*Maximum file size 10MB

Astro Youth Dynamics Division
Astro Entertainment Sdn Bhd
Ground Floor Wisma Penyayang
No 6 Jalan Equine
Taman Equine Bandar Putra Permai
43300 Seri Kembangan
Selangor,
Malaysia

I’m glad that companies like ASTRO are completely on board in supporting young people. This is a great initiative (don’t get scared off from “Armenia”) and I truly encourage everyone to give this a go.

Imagine It! – Promote Creative Thinking

6 days. A stack of Post-It notes. Teams of university students and budding entrepreneurs worldwide.

The task: Create additional value.

The results: Imagine It! – a documentary about entrepreneurship and creative thinking, showcasing the added value those teams created out of Post-It notes.

Watch the Imagine It! video

The Imagine It! project was part of Global Entrepreneurship Week last year, with the competition organized in Stanford, attracting participants from all over the world. The projects featured in this video are:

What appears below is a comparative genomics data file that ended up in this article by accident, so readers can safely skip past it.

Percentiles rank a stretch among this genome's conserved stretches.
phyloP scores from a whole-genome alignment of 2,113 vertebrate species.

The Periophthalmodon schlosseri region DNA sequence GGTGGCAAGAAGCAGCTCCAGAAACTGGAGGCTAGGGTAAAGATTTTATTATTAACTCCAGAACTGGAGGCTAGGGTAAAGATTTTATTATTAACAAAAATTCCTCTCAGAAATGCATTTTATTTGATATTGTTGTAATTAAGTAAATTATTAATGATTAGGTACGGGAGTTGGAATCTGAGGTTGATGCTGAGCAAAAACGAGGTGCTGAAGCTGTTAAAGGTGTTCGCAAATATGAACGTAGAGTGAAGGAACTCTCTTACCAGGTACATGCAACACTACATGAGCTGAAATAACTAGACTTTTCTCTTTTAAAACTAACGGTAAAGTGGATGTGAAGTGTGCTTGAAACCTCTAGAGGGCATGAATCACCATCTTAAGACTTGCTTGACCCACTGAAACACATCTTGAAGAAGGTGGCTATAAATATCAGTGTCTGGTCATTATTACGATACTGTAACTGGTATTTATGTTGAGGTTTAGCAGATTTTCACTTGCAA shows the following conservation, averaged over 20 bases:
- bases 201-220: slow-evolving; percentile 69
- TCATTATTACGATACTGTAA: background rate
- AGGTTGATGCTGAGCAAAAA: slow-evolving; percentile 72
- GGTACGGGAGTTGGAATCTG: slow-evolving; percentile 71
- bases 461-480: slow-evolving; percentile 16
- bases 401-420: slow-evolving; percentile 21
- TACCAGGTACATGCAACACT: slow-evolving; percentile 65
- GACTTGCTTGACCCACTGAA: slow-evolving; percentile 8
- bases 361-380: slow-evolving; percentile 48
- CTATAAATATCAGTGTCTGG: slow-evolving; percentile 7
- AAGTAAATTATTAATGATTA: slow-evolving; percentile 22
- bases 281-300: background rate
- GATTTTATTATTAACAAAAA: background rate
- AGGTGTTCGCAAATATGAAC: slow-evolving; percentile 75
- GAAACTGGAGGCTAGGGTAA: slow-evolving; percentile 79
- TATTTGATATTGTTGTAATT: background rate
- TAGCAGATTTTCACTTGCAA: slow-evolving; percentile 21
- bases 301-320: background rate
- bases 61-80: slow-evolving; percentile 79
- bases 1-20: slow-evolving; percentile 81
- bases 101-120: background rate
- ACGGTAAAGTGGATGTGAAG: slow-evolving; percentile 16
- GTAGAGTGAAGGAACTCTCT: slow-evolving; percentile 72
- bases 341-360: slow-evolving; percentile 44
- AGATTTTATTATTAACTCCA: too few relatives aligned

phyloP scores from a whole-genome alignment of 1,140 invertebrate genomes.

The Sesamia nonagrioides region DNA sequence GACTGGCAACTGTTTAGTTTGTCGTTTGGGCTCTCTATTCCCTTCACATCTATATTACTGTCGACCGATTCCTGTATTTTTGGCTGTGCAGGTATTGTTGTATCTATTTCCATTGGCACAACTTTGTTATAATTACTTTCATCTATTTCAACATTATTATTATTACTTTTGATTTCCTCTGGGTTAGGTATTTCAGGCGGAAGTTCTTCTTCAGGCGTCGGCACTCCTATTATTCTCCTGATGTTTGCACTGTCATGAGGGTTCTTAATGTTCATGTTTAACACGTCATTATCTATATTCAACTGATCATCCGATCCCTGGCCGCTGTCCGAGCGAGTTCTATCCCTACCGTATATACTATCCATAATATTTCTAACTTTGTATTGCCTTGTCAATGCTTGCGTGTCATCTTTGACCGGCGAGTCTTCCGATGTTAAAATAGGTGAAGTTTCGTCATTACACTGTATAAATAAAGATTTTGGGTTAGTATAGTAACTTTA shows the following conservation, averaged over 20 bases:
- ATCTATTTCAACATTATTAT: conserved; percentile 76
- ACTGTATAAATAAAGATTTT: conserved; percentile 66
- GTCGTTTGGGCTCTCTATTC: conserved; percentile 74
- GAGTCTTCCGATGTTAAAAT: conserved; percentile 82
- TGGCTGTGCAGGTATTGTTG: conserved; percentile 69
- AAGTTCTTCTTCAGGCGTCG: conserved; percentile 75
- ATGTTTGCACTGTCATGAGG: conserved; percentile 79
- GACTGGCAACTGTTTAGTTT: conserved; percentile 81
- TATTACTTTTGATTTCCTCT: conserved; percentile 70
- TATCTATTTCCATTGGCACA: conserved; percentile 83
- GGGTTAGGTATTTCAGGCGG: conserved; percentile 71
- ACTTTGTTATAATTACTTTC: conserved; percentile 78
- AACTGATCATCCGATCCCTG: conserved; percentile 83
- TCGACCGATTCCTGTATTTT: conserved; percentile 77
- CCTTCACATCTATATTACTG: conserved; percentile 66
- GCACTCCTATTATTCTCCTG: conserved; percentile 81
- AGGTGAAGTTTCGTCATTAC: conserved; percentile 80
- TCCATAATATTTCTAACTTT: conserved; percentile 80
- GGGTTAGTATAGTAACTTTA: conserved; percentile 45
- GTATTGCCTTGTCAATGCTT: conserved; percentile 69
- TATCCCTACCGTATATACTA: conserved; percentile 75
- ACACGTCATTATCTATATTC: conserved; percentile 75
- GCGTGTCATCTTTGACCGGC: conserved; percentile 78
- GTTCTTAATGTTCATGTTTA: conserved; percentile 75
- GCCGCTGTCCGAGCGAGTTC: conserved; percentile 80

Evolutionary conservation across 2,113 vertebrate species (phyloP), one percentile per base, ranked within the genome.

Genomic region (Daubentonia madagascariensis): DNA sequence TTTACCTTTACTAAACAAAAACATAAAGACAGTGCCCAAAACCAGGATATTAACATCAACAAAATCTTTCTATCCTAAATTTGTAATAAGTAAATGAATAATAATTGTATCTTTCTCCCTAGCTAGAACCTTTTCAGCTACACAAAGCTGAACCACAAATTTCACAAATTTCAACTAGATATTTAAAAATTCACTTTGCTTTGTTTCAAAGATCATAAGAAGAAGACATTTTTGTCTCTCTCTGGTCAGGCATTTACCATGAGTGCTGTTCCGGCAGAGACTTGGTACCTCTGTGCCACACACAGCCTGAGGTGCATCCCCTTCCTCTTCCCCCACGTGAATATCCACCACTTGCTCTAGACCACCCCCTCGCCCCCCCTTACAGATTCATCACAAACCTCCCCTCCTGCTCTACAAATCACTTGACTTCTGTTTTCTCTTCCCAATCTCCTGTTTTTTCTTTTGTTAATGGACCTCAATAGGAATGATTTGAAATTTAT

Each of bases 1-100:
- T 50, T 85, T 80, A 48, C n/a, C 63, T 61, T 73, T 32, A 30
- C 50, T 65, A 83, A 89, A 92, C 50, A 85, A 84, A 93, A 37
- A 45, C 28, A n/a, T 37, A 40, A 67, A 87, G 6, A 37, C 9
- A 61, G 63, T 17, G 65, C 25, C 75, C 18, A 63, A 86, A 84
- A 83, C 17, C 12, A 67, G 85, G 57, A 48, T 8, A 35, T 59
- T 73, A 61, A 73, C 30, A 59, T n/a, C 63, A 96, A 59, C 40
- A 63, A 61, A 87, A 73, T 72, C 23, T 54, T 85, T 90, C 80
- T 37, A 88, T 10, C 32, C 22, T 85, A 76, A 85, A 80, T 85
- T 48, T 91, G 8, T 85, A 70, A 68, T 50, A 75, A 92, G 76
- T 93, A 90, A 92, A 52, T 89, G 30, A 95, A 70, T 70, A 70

• Selling fast-food to uni students, using Post-Its to take orders
  • Teaching entrepreneurship to elementary school students by getting them to draw their inventions on Post-Its
  • Collecting messages to and from Thailand’s disabled community while raising awareness about disability issues
  • Collecting feedback and personal opinions about the newly-drafted Thai constitution
  • What’s Your Post-It? – “if you had one Post-It to write to yourself, somebody else, or the world, what would it say?”
  • Creating Post-Its into characters to raise awareness about leukaemia
  • Collaborative music by combining musical snippets contributed by people
  • Comedy about organizing girlfriends with Post-Its
  • Encouraging uni students to unplug their unused appliances and conserve energy
  • Collecting the wisdom from the brightest minds of Stanford
  • Pledging the public to be Heart-Smart
  • Notifying Ecuadorian drivers about the dangers of parking/driving on pedestrian crosswalks
  • Collecting donations to be sent to Kiva, a microlending organization

These are only some of the many university groups that took part in this challenge.

The video also features interviews from Internet entrepreneur Guy Kawasaki; John Hennessy, president of Stanford University; Debra Dunn, director of the Skoll Foundation; and many more.

The Global Entrepreneurship Week will take place from November 17-23 2008. Check out their website and get involved!